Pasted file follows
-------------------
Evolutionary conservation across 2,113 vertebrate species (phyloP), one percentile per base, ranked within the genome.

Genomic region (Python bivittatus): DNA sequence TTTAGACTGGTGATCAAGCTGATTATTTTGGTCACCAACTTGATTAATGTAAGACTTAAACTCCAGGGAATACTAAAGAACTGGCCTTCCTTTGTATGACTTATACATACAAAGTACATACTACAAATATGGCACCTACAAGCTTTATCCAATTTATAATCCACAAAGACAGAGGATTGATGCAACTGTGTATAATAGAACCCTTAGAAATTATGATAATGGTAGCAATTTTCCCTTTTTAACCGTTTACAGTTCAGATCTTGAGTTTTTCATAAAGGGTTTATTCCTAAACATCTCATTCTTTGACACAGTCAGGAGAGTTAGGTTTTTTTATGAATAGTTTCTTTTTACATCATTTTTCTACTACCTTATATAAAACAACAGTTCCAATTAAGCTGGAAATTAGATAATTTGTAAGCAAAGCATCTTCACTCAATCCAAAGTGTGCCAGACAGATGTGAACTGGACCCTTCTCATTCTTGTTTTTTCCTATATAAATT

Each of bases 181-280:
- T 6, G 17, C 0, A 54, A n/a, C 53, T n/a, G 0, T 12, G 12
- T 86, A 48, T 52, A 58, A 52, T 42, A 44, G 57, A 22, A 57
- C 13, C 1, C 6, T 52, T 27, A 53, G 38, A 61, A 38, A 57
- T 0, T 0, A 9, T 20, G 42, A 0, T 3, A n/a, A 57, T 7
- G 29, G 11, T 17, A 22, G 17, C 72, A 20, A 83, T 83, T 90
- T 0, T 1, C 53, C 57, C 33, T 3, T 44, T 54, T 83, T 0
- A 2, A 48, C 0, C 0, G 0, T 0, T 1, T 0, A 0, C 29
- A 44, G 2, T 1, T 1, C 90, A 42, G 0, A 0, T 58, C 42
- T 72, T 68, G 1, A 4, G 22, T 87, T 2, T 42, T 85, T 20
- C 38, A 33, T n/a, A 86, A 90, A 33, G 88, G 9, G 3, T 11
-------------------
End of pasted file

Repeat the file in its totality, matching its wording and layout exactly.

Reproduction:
Evolutionary conservation across 2,113 vertebrate species (phyloP), one percentile per base, ranked within the genome.

Genomic region (Python bivittatus): DNA sequence TTTAGACTGGTGATCAAGCTGATTATTTTGGTCACCAACTTGATTAATGTAAGACTTAAACTCCAGGGAATACTAAAGAACTGGCCTTCCTTTGTATGACTTATACATACAAAGTACATACTACAAATATGGCACCTACAAGCTTTATCCAATTTATAATCCACAAAGACAGAGGATTGATGCAACTGTGTATAATAGAACCCTTAGAAATTATGATAATGGTAGCAATTTTCCCTTTTTAACCGTTTACAGTTCAGATCTTGAGTTTTTCATAAAGGGTTTATTCCTAAACATCTCATTCTTTGACACAGTCAGGAGAGTTAGGTTTTTTTATGAATAGTTTCTTTTTACATCATTTTTCTACTACCTTATATAAAACAACAGTTCCAATTAAGCTGGAAATTAGATAATTTGTAAGCAAAGCATCTTCACTCAATCCAAAGTGTGCCAGACAGATGTGAACTGGACCCTTCTCATTCTTGTTTTTTCCTATATAAATT

Each of bases 181-280:
- T 6, G 17, C 0, A 54, A n/a, C 53, T n/a, G 0, T 12, G 12
- T 86, A 48, T 52, A 58, A 52, T 42, A 44, G 57, A 22, A 57
- C 13, C 1, C 6, T 52, T 27, A 53, G 38, A 61, A 38, A 57
- T 0, T 0, A 9, T 20, G 42, A 0, T 3, A n/a, A 57, T 7
- G 29, G 11, T 17, A 22, G 17, C 72, A 20, A 83, T 83, T 90
- T 0, T 1, C 53, C 57, C 33, T 3, T 44, T 54, T 83, T 0
- A 2, A 48, C 0, C 0, G 0, T 0, T 1, T 0, A 0, C 29
- A 44, G 2, T 1, T 1, C 90, A 42, G 0, A 0, T 58, C 42
- T 72, T 68, G 1, A 4, G 22, T 87, T 2, T 42, T 85, T 20
- C 38, A 33, T n/a, A 86, A 90, A 33, G 88, G 9, G 3, T 11